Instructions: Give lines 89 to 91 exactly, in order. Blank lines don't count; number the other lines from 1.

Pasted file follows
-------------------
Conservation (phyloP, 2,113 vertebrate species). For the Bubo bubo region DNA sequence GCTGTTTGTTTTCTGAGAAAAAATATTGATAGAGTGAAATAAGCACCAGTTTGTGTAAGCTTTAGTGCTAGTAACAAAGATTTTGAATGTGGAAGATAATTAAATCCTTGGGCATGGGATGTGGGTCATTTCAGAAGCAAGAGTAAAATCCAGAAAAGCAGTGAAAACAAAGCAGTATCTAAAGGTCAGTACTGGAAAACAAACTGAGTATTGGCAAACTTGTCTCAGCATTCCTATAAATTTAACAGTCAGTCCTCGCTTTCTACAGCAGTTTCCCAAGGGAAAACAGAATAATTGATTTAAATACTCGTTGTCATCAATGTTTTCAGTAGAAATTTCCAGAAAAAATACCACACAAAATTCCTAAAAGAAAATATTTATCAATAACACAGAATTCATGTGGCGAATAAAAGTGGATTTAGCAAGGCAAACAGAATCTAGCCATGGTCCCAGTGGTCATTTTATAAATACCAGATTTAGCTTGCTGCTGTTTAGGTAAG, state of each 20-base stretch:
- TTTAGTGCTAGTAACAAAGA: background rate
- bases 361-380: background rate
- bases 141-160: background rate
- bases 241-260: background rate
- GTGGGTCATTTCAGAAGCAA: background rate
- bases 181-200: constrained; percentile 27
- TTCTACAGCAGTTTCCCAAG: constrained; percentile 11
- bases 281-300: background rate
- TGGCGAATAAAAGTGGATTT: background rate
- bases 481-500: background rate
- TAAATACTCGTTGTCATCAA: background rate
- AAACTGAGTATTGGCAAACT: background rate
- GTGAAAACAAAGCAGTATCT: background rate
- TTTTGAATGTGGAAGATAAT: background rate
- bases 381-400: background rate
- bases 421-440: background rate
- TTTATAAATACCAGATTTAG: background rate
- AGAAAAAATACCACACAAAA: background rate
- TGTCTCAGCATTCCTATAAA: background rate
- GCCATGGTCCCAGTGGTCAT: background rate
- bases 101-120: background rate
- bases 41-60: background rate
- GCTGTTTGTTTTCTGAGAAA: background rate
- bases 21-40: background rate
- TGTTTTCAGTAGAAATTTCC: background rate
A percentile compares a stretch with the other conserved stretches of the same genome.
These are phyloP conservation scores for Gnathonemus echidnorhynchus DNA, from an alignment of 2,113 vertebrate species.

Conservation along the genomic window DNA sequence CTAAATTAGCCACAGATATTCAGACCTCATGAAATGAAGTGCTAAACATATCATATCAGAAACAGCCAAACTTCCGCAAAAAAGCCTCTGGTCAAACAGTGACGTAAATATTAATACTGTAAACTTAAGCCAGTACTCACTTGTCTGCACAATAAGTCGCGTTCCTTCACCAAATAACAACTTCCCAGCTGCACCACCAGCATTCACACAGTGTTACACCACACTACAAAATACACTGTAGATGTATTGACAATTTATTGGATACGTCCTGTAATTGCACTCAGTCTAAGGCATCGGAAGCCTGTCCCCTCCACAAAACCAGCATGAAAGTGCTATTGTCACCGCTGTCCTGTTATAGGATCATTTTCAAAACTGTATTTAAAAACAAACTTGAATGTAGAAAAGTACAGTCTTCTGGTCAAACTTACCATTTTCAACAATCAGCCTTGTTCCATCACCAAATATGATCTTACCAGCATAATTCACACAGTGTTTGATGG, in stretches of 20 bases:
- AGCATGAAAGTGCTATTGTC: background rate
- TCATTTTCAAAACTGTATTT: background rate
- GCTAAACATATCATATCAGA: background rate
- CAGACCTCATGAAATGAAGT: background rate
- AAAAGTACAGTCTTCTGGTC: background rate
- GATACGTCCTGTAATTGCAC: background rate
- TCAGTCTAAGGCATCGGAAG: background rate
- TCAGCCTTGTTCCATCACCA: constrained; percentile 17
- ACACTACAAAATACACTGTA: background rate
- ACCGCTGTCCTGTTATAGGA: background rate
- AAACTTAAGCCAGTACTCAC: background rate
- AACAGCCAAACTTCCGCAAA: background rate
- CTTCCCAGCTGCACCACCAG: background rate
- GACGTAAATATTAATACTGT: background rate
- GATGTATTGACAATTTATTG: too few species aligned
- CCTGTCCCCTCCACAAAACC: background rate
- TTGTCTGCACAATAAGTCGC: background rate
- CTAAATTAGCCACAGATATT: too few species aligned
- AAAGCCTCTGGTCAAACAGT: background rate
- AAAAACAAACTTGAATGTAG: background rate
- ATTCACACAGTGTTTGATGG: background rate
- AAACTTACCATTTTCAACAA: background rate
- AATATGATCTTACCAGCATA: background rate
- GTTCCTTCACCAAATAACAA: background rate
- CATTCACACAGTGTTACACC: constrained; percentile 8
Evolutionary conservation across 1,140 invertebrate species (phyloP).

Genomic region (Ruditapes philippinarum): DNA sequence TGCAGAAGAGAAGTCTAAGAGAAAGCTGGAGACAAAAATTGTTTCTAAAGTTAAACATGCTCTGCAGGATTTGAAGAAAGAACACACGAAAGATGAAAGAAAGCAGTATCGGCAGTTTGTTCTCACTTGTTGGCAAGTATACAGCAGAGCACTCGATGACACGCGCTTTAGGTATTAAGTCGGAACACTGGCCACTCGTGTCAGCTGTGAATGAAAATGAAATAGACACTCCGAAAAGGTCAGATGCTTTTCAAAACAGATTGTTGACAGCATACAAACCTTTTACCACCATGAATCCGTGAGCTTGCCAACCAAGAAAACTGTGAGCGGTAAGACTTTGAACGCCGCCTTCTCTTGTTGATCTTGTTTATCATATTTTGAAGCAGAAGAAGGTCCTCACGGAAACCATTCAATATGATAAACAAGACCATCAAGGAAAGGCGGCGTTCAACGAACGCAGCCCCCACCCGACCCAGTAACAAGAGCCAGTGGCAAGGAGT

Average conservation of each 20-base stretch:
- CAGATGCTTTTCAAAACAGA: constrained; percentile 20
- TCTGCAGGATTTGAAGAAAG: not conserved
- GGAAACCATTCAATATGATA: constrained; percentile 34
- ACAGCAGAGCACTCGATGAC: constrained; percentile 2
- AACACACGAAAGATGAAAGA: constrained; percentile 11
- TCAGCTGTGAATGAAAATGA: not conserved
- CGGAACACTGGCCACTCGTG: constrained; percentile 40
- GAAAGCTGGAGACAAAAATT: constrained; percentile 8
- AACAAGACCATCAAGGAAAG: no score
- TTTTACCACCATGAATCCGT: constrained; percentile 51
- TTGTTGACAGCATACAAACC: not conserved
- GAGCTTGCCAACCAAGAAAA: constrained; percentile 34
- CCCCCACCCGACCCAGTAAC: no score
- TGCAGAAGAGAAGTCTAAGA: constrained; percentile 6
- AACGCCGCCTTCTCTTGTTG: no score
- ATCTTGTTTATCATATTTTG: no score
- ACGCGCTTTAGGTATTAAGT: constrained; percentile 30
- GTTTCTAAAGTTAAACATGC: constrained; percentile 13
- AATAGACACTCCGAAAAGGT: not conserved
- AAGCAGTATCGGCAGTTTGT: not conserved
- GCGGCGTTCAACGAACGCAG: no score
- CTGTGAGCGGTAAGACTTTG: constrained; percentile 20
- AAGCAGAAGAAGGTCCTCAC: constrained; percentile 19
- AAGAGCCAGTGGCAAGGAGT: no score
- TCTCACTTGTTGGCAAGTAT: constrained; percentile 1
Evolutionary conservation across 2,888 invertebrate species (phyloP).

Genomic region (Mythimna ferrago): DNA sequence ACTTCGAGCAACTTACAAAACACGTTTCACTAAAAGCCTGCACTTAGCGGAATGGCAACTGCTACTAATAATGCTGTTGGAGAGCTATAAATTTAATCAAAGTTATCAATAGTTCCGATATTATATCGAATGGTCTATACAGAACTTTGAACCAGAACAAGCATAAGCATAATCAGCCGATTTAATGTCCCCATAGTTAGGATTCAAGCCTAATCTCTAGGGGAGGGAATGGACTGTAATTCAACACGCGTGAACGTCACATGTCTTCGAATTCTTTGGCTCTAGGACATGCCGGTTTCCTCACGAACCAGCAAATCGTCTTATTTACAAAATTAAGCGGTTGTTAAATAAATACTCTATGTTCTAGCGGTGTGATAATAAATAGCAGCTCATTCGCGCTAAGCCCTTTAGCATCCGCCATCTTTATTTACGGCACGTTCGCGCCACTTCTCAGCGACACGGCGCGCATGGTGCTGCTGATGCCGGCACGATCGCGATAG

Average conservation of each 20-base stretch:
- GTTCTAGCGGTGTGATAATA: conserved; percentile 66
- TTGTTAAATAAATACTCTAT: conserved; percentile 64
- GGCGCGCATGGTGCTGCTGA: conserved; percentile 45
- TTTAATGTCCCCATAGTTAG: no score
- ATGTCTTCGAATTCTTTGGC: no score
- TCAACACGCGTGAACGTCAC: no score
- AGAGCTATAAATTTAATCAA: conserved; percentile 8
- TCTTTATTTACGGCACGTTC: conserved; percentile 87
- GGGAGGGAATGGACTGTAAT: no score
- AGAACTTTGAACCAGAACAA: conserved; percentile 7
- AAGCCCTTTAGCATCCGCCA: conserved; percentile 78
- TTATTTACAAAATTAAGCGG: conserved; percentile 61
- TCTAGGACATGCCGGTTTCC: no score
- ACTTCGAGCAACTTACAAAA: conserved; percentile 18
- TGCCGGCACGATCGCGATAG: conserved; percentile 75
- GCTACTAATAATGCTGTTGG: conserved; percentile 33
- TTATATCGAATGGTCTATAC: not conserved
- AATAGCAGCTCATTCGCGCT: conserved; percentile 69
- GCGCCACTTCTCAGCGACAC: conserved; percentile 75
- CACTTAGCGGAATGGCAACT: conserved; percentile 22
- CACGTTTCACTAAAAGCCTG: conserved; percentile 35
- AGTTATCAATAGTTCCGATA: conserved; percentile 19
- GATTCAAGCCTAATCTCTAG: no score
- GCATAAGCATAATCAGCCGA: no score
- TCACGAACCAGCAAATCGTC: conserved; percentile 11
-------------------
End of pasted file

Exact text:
- TTTAATGTCCCCATAGTTAG: no score
- ATGTCTTCGAATTCTTTGGC: no score
- TCAACACGCGTGAACGTCAC: no score